My call to be arrested is united with a challenge to break through the mess of political spin and sound bites that inflame the U.S. electorate without informing it. Church leaders cannot stand idly by while our congregants lose their homes, withdraw their children from college because financial aid is cut, live in fear that their social security checks will not be delivered, search fruitlessly for jobs to support their families, and watch their children grow up uneducated and without opportunity.

Isaiah is right, “The Lord will guide you always.” However, we are required to put some feet on our prayers. We must move toward building a world that represents the will of God for our lives. At this time, it will take extraordinary faith, courage, and resilience to transform this broken political machinery. However, the greatest challenge is rediscovering as a nation the true virtues of government of the people, by the people and for the people.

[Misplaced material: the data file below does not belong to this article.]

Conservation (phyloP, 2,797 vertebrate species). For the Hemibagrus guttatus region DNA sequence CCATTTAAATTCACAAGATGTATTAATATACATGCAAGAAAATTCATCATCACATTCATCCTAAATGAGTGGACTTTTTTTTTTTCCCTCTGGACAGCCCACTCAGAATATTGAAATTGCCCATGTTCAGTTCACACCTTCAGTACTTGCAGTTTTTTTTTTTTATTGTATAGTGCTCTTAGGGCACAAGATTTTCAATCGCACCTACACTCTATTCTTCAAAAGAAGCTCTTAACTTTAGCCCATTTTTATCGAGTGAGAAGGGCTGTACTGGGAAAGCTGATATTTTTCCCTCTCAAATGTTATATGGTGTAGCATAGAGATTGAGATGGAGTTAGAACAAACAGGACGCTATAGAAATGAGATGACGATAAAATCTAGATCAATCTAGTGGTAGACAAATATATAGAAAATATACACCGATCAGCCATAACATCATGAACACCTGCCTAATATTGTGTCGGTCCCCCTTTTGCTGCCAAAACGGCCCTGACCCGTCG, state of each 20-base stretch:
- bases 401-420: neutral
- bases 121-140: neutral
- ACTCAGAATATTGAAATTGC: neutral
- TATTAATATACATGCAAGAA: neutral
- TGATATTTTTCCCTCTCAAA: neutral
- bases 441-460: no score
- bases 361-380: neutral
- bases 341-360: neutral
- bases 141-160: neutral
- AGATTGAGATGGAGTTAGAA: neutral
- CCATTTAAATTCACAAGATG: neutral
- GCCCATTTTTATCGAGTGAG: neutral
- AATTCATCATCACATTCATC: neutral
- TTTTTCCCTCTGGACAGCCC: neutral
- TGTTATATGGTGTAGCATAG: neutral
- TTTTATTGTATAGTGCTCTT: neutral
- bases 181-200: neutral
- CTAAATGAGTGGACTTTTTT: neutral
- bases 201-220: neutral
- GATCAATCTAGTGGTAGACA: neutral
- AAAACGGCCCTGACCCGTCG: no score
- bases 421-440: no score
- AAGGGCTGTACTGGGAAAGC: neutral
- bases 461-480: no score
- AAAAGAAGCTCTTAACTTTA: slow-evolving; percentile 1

My prayer is that others will take on leadership roles in their local communities to challenge the fallen structures of our day. Our challenge begins by rethinking and discerning our call. Church leaders are called to a public witness. Therefore, as we encounter a Congress that is unwilling to compromise for the good of the nation, let us not despair, but remember our mission, which our Savior makes clear at the very beginning of his ministry:

The Spirit of the Lord is upon me,
because he has anointed me
to bring good news to the poor.
He has sent me to proclaim release to the captives
and recovery of sight to the blind,
to let the oppressed go free,
to proclaim the year of the Lord’s favor.

Luke 4:18-19

The Spirit Must Outweigh the Risk

On several occasions, it has occurred to me that I have only been on the job for fourteen months. I have asked myself, ‘what might happen to me if I am arrested at this tender moment in my tenure as Director of Public Witness for the PC(USA)?’. All who care for their families and themselves want a certain amount of security in life. However, it is impossible to feel secure when fear grips our souls and paralyzes us in moments of challenge and controversy. Jesus prayed until he perspired while coping with the cup that was his burden for the Lord. However, He resolved that doing the will of God was far greater than anything else that he could experience – even unto death. And, he was right! Resurrection is greater. I am sure that many do not understand my actions.